Single Malt Scotch - to 12 Yrs - 2013
San Francisco World Spirits Competition
Insider knowledge: Auchentoshan Three Wood whisky is named whisky by virtue of the fact it's from Scotland. If distilled in America the spelling would be Auchentoshan Three Wood whiskey, as opposed to whisky.
Nose: Cooked fruit, sherry, toffee, a rum-like quality and notes of Bas Armagnac distilled circa 1940.
Palate: Rich. Liqueur cherries in dark chocolate, more sherried fruit, ripe dark forest fruits, like a Black Forest Gateaux.
Finish: Superb, led by thick dark treacle and toffee notes and chewy wooded notes, balanced with a green fruit edge.
This and the Auchentoshan Cooper's Reserve are the tits. There's no other way to put it. The nose is complex and sweet. You can smell a ton of vanilla and caramel coming through, it literally smells like a dessert. The body is absolutely perfect. It fully coats your mouth without being syrupy. You immediately get hit by chocolate which develops into spicy cherry and a hint of peach. The finish is where Auchentoshan really shows it's stuff. The peach combines with a ridiculous balance of smokiness and salted caramel which continues to develop for days and days. There is nothing better in the entire world on a cold night, or really whenever. The Cooper's Reserve, being a bit younger, is more intense on the alcohol front (46% vs 43%) as well as the flavors. I have a soft spot for the Cooper's Reserve because I love the intensity of the salted caramel, but this is realistically a more well-rounded release. Please, for the love of god, spread the word about Auchentoshan so this lowland distillery stays open for many decades to come.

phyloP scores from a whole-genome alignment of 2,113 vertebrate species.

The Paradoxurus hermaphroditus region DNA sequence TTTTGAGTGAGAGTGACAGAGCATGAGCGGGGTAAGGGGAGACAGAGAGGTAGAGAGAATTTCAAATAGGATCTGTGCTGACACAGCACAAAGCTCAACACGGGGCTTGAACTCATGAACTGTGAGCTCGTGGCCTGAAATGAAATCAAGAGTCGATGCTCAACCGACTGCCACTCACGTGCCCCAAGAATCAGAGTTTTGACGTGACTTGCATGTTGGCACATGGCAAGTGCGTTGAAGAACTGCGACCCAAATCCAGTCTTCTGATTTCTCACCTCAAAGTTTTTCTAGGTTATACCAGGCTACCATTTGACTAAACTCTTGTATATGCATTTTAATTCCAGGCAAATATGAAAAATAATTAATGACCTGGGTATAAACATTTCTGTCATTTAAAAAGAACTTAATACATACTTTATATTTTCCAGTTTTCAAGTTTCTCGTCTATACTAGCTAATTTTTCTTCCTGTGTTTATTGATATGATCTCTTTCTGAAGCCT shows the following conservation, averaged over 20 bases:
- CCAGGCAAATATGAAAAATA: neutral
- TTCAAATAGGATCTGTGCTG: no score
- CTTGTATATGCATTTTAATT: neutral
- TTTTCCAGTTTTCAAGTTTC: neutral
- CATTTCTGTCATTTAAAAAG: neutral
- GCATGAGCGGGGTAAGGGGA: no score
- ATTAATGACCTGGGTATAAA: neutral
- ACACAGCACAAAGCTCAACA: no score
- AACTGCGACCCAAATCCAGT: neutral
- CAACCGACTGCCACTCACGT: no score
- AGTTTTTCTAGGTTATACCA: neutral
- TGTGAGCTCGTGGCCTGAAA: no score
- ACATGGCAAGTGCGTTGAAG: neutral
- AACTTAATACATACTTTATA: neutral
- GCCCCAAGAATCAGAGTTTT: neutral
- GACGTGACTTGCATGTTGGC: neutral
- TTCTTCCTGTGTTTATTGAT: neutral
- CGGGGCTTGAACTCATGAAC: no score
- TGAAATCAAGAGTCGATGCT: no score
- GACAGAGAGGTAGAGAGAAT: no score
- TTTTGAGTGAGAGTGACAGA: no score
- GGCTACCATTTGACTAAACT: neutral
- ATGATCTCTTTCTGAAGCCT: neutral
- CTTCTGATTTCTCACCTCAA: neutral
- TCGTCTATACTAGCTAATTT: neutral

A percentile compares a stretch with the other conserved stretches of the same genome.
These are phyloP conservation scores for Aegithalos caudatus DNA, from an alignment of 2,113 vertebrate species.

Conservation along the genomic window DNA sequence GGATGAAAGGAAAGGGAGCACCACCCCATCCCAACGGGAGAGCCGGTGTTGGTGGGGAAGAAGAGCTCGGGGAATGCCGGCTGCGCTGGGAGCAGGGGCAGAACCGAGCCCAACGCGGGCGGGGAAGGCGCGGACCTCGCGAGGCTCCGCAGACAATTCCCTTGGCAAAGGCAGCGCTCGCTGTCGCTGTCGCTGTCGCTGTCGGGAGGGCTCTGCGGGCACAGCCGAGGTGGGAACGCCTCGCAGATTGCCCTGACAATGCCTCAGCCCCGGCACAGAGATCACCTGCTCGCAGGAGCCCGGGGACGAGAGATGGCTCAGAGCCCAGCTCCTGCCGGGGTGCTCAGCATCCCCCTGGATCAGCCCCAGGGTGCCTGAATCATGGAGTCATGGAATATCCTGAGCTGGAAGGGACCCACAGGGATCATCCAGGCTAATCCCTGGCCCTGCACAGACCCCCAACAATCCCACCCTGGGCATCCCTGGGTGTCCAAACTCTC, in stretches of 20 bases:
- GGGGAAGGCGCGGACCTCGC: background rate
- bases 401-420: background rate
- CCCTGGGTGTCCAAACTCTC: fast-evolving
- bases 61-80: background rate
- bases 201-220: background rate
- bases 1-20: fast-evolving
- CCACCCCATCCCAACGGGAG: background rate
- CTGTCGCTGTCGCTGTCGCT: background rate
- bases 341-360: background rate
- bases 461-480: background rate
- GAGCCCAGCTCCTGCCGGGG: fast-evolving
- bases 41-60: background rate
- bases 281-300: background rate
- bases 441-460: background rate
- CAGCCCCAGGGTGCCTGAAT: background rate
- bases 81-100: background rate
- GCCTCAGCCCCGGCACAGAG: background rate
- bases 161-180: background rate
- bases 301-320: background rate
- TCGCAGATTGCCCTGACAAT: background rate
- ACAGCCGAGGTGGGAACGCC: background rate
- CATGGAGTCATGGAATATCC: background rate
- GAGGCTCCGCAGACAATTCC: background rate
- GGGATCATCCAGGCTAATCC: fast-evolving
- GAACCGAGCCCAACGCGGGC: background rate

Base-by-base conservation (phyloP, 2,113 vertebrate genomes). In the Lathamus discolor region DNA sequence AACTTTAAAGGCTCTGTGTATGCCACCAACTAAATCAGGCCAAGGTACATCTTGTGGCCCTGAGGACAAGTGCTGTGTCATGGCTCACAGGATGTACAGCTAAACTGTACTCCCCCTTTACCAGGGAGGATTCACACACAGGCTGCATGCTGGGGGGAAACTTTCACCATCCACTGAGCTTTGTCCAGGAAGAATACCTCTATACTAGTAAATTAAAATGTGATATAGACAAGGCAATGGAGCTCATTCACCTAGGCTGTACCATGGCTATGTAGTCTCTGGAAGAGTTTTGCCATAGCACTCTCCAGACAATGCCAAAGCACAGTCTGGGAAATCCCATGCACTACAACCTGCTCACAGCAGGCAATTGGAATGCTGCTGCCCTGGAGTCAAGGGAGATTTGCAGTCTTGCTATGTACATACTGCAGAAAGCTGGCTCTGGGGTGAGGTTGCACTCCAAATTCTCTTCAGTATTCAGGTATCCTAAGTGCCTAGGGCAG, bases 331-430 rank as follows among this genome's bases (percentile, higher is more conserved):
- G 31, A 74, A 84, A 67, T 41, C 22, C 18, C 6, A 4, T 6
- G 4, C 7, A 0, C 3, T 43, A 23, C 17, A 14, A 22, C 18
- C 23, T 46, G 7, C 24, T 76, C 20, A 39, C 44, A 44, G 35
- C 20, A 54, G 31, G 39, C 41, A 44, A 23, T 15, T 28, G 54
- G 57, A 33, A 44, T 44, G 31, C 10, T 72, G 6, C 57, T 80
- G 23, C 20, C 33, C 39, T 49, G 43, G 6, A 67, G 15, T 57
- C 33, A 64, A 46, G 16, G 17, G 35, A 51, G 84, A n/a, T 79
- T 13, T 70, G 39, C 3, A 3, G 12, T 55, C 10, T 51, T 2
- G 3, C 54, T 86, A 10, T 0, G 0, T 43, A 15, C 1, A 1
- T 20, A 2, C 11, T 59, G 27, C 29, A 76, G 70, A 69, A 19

31st March 2014
Having read the other reviews my hopes were high. Alas this whisky is well off the mark for me. The nose has a rather unpleasant soapy edge to it. It tastes tired and woody; Perhaps some bad PX casks were used.The aftertaste and the colour are the best parts. I will not rush to get another bottle of this one.
28th March 2014
"notes of Bas Armagnac distilled circa 1940." ?? Somebody was allowed to get carried away. I think it's more like circa 1941.
20th January 2014
Finding ourselves with no plans on a Saturday, we decided to take in the Auchentoshan tour on the outskirts of Clydebank. During the tour p, it was mentioned we would get a taste of Three Wood at the end. It was explained the maturing process was 10 years in a Bourbon cask, then a year each in two different Sherry casks.
First impression is that it looks dark and luxurious. I get a smell of Vanilla and it is very smooth and fairly easy drinking (as far as a 43% spirit goes). It is almost like a liqueur and I imagine a lot of people who aren't really into whisky could start on this.
We left with a bottle in hand which I'm sure will take a regular dram from it.
11th January 2014
Tried for the first time in a certain whisky shop in Manchester, purchased a bottle and loved it. I'm now on the second bottle and have been recommending this to all and sundry. For me this is an absolute belter of a single malt with lots of body, spice and complexity and every dram is different. Give this whisky a touch of water and the finish comes alive and goes on and on and on.......heaven.
19th November 2013